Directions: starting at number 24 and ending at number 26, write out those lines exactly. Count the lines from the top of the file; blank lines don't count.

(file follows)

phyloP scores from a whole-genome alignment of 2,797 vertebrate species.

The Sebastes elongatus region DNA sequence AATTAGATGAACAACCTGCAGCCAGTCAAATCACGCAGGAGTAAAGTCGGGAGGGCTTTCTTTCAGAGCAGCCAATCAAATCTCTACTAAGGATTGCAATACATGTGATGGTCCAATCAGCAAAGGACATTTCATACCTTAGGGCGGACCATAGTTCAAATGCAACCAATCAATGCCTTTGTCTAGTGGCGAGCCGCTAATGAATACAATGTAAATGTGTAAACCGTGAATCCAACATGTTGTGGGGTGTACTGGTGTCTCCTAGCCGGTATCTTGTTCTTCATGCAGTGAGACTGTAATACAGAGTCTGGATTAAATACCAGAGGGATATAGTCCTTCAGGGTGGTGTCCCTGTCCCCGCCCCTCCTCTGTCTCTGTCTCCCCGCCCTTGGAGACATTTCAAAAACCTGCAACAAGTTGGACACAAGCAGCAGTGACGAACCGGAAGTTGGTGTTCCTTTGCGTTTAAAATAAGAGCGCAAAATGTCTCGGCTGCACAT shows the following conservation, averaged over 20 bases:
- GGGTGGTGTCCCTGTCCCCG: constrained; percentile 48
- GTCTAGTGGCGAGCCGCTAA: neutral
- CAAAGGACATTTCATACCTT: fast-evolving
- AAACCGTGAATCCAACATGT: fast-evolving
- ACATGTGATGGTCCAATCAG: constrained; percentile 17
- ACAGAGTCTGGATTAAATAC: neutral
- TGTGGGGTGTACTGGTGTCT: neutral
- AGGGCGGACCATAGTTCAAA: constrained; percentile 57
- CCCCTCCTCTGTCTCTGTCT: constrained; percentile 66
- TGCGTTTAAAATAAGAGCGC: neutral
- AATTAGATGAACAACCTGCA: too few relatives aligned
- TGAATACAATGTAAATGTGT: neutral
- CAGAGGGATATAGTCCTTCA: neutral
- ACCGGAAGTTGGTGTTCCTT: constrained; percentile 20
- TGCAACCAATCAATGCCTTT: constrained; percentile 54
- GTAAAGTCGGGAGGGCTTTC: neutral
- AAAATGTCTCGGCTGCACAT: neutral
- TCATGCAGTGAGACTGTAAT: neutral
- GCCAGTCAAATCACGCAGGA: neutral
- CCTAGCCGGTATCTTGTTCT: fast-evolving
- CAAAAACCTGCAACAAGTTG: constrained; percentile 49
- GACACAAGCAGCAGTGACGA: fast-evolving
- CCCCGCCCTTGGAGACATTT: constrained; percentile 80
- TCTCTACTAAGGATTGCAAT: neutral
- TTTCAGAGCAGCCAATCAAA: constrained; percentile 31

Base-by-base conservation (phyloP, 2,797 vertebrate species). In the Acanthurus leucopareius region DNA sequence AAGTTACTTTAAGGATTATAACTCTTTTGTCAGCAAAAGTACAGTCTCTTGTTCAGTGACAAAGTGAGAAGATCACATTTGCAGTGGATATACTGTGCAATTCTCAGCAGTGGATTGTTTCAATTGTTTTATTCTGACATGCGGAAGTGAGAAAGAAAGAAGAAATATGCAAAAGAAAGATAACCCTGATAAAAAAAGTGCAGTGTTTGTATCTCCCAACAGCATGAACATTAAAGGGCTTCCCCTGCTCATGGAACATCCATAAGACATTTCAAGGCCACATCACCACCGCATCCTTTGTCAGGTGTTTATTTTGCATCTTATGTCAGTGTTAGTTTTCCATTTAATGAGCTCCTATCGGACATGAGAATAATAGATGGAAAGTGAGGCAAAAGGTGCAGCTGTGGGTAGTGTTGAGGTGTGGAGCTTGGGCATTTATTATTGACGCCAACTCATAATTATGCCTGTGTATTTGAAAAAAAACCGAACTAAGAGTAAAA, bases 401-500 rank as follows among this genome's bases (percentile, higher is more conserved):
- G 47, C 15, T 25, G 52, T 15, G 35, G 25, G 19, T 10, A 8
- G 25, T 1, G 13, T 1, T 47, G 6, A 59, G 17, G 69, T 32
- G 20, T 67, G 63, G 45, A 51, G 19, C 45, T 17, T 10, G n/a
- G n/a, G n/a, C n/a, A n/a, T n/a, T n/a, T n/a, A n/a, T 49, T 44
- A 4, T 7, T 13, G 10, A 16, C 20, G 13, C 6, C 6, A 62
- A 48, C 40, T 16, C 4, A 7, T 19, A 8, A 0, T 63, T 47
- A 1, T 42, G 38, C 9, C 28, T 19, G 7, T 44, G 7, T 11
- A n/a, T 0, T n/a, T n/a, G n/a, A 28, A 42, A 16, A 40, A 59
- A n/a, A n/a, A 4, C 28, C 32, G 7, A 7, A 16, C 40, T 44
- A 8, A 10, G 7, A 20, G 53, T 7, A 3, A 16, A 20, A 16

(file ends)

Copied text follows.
- GACACAAGCAGCAGTGACGA: fast-evolving
- CCCCGCCCTTGGAGACATTT: constrained; percentile 80
- TCTCTACTAAGGATTGCAAT: neutral